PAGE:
Back in September 1992, the evening of Black Wednesday (or White Wednesday as many of us came to call it) when Britain crashed out of the Exchange Rate Mechanism, the then Prime Minister, John Major, called Kelvin Mackenzie the editor of The Sun and joshed: "Kelvin, I hope you're going to be kind to me in the paper tomorrow." "Well, Prime Minister," replied Kelvin, "I've got a bucket of shit sitting on my desk and on my front page tomorow, I'm going to pour it all over your head."
Let me channel my inner Kelvin Mackenzie, although I'll try to be a little more polite, because what I say below I say more in sorrow than anger.
On Newsnight on Friday I explained that I thought we were moving into the last weeks of Theresa May's premiership. When you look at every possible scenario of how things will play out over the next eighteen days, it is hard not to come to the conclusion that her days as PM are numbered.
If, in the unlikely event that she gets her deal through and we leave, as planned on 29 March, her work is done. No purpose is served by her continuing in office.
In the second scenario, that we leave with no deal, I can't imagine any Tory MP, right or left, would believe that Theresa May has the vision to lead us into the sunny uplands (or otherwise) of a post Brexit Britain. What is needed then is someone with a bit of vision and economic know-how.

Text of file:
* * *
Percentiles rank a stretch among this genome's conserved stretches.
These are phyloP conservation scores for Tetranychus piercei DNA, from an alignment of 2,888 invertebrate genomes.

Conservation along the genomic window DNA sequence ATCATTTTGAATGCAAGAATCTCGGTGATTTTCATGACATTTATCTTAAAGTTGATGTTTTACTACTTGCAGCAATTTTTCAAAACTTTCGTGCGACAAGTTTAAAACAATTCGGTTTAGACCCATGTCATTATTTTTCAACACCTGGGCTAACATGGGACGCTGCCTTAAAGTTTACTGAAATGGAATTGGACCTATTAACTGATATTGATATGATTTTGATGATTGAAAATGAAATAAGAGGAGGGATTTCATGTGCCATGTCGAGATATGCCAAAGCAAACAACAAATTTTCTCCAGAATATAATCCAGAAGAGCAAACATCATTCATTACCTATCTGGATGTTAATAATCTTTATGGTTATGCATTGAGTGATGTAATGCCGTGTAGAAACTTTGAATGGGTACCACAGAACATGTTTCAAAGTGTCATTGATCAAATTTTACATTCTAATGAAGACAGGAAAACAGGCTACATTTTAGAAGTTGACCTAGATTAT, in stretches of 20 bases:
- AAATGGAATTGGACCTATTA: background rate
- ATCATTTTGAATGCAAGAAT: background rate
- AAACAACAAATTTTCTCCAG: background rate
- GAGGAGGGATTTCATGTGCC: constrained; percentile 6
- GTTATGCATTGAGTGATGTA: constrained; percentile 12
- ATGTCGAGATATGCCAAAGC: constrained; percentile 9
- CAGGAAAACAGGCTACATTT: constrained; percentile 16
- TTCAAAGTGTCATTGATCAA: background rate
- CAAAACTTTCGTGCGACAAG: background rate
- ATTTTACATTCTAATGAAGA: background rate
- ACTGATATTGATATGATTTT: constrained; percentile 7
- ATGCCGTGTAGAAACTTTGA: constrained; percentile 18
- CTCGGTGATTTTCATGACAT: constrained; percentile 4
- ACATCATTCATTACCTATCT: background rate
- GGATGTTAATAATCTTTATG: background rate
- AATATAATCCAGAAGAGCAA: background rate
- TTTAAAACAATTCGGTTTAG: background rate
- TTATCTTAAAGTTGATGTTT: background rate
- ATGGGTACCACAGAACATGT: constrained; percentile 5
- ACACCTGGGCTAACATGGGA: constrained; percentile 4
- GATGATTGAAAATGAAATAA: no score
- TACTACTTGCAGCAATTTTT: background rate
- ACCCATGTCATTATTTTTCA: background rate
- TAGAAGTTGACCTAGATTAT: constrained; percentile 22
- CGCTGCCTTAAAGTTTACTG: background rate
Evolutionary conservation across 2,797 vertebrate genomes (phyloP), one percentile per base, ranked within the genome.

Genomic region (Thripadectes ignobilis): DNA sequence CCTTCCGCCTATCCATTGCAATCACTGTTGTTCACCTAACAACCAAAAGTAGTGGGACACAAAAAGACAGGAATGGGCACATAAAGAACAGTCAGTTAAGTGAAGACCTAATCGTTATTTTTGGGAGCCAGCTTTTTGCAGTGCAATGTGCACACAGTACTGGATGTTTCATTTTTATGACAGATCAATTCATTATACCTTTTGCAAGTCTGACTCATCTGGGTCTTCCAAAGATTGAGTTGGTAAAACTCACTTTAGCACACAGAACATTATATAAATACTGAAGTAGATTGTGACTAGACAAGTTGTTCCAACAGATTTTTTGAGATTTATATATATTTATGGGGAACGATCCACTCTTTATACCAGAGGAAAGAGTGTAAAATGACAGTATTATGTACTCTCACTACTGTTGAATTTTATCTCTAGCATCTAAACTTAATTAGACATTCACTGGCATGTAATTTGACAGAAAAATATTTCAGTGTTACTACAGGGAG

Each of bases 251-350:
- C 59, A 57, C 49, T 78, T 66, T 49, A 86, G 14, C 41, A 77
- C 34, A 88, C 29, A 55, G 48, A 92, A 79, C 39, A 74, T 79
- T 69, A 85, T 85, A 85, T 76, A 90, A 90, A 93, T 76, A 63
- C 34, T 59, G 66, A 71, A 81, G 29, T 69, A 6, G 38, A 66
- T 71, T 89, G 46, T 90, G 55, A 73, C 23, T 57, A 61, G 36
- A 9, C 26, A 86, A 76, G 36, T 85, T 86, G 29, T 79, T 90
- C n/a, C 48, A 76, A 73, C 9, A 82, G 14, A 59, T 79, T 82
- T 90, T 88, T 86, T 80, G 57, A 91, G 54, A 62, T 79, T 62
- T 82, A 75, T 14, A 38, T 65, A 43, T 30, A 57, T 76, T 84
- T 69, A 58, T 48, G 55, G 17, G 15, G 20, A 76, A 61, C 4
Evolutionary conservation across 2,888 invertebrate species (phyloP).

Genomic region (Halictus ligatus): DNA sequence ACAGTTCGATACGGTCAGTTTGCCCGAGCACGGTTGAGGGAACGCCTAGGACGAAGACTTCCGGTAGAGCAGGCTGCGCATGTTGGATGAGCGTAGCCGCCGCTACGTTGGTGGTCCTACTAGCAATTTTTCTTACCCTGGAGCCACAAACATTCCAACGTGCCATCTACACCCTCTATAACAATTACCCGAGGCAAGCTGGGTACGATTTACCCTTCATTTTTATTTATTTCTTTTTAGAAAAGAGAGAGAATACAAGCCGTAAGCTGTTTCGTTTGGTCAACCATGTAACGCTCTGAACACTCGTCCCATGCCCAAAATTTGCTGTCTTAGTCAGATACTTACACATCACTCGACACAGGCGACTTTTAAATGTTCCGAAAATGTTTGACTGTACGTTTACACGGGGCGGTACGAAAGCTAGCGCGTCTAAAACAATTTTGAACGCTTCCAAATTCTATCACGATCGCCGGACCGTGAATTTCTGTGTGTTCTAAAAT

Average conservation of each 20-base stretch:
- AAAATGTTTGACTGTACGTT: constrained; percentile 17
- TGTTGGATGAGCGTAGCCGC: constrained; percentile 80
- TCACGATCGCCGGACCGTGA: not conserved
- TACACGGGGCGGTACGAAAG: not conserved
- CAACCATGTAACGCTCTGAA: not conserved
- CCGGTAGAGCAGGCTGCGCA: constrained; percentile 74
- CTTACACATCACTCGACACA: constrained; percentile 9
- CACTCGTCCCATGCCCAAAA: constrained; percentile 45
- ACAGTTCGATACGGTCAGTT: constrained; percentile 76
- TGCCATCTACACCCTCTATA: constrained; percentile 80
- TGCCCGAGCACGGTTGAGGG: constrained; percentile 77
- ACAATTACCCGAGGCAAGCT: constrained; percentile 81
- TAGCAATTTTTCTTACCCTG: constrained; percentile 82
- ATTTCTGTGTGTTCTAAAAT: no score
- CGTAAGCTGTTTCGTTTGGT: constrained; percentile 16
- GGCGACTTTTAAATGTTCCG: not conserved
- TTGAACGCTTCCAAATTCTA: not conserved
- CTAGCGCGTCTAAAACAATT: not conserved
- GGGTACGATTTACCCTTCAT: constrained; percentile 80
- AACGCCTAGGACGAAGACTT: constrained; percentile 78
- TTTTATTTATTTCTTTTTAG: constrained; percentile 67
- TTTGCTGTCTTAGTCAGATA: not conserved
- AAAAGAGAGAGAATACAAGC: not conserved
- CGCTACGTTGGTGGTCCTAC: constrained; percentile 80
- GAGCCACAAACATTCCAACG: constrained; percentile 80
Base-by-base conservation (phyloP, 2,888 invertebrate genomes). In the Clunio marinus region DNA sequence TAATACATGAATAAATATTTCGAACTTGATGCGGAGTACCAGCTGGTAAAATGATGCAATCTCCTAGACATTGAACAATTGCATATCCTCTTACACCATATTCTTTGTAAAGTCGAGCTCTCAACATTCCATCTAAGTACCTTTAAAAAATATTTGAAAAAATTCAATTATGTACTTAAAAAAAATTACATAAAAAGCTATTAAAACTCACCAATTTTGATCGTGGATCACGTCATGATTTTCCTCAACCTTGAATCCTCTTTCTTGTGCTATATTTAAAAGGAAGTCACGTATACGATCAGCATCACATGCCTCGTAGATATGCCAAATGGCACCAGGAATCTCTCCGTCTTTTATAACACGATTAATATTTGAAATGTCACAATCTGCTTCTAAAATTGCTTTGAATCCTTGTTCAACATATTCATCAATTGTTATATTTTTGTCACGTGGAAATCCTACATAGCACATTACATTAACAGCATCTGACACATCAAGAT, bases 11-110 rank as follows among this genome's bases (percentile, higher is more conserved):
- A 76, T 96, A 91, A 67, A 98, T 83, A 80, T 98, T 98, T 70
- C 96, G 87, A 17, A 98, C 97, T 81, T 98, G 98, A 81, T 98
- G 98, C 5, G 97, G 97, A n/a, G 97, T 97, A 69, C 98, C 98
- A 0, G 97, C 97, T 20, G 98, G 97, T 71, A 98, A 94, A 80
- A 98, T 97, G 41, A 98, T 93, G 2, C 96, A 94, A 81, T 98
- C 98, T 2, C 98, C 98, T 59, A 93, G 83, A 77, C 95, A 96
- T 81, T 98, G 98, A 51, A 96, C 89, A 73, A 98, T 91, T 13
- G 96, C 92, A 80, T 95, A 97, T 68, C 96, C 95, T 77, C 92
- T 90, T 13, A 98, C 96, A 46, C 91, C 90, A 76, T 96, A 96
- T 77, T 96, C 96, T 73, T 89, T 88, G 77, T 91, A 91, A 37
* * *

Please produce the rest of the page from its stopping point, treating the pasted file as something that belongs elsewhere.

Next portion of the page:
In the third scenario where Article 50 is extended by something between one and two years, does anyone seriously think Theresa May is the person to lead the continuing negotiations with the EU? Thought not.
The only scenario in which it is possible to make a case for continuity is where Article 50 is extended for up to three months, to allow legislation to go through the Commons. But given the deal is still very unlikely to pass before 29 March, I'd say this scenario is very unlikely.
As I write this, we have just learned that tomorrow's Meaninful Vote may not happen and instead there will be yet another meaningless indicative vote on a 'wish list' potential deal, which has no chance of ever being agreed. This, despite the Prime Minister promising a Meaningful Vote at the dispatch box less than two weeks ago.
I am sure that the Prime Minister will honour these three commitments. If she doesn’t she will forfeit the confidence of the House of Commons.— Nick Boles MP (@NickBoles) March 11, 2019
Yvette Cooper has just said the PM has promised votes on no deal and extension whatever happens with the MV and believes they will be delivered this week.— Tamara Cohen (@tamcohen) March 11, 2019
Cooper says she doesn't believe "the PM would lie to us"
OK, circumstances change, and you could argue that there is no point in voting on something you know you're going to be defeated on - but this is Groundhog Day. That's why the original vote didn't take place in mid December, if you remember.
Rumours are swirling that instead of coming to the Commons this afternoon, the Prime Minister intends to send her human shield, the Brexit Secretary, Stephen Barclay, instead. His body armour had better be pretty tough.